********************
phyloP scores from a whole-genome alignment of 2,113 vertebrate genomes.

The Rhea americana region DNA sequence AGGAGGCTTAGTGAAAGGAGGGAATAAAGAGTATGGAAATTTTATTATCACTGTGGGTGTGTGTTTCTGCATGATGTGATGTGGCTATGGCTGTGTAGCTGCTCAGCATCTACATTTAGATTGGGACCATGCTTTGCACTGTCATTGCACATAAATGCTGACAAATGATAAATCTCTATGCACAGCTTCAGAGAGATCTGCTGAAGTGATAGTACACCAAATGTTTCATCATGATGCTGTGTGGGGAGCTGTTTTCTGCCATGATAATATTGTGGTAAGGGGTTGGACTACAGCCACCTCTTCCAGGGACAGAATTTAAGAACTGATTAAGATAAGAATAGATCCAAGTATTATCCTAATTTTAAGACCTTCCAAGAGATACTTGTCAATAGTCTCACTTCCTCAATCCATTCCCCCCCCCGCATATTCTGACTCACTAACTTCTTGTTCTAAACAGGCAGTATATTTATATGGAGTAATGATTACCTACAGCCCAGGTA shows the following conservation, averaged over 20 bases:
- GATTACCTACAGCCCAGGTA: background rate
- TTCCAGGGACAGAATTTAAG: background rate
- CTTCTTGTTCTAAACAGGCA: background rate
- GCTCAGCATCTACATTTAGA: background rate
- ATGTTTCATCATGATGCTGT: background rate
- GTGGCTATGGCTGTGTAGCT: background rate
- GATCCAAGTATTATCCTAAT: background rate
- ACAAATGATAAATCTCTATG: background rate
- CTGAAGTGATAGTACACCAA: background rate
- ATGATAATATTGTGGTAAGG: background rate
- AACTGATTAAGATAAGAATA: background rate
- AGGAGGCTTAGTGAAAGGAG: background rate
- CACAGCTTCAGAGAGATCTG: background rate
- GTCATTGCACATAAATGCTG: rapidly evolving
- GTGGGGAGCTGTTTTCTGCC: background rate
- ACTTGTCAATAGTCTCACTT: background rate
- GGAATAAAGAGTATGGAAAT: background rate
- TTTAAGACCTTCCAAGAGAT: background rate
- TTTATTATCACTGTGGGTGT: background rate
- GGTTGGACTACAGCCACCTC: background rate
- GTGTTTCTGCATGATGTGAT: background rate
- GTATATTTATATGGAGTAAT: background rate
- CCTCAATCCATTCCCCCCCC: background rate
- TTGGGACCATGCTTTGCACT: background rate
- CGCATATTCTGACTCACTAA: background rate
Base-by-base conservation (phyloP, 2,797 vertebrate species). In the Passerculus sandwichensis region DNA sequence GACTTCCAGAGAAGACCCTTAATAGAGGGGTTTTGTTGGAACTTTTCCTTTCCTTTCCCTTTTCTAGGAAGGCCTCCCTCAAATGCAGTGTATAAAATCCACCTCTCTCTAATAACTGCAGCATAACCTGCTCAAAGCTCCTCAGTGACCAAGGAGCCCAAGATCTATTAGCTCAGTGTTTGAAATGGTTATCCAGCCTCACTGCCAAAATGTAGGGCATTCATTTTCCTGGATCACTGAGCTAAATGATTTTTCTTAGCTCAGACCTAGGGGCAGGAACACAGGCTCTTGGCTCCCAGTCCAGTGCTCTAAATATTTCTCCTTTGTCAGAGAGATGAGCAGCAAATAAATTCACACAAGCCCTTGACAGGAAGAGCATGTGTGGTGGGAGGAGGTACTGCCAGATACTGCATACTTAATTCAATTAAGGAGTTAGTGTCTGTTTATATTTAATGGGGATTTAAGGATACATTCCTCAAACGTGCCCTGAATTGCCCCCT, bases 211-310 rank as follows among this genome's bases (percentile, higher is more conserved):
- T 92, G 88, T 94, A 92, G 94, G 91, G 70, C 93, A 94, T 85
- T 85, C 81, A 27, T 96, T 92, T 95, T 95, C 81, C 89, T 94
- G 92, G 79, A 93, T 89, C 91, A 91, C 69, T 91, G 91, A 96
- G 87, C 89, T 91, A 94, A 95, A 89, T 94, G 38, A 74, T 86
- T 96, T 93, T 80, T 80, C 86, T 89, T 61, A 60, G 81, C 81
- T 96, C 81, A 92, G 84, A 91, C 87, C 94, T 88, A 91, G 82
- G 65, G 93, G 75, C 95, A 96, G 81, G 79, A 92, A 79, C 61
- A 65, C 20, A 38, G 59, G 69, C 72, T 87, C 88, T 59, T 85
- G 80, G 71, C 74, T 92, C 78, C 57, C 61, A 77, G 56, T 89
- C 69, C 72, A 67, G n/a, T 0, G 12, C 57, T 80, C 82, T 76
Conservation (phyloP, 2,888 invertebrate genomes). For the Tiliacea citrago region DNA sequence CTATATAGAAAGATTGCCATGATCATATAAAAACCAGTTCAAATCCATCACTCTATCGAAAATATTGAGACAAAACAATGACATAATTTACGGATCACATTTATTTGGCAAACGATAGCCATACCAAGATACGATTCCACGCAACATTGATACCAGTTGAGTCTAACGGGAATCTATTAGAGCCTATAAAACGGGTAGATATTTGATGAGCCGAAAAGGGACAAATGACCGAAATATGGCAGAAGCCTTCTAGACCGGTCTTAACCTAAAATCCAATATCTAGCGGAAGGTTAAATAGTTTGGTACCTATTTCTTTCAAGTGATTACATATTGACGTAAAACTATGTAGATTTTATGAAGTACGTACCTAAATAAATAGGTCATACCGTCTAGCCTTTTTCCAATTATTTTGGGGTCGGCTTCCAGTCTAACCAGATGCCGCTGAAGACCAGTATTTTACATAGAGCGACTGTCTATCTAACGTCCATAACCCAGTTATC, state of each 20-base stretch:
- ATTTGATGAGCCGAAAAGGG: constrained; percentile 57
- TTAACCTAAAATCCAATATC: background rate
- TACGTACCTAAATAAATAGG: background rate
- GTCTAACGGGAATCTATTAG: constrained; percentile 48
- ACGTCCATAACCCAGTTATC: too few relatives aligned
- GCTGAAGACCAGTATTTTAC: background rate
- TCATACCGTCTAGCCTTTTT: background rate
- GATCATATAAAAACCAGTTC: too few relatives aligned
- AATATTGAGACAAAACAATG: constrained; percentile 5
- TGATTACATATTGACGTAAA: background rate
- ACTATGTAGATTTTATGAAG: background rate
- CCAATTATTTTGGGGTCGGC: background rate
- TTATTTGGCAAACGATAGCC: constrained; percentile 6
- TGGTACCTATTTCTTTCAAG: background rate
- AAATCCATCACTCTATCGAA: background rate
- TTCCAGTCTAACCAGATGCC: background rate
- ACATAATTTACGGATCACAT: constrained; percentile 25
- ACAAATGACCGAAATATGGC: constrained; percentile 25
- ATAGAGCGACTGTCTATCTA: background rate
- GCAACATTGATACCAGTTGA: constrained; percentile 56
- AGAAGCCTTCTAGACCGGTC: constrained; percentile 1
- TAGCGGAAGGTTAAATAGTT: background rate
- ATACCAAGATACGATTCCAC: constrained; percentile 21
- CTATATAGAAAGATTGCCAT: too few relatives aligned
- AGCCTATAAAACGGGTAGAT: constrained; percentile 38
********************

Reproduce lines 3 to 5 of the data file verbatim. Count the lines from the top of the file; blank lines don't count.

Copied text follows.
- GATTACCTACAGCCCAGGTA: background rate
- TTCCAGGGACAGAATTTAAG: background rate
- CTTCTTGTTCTAAACAGGCA: background rate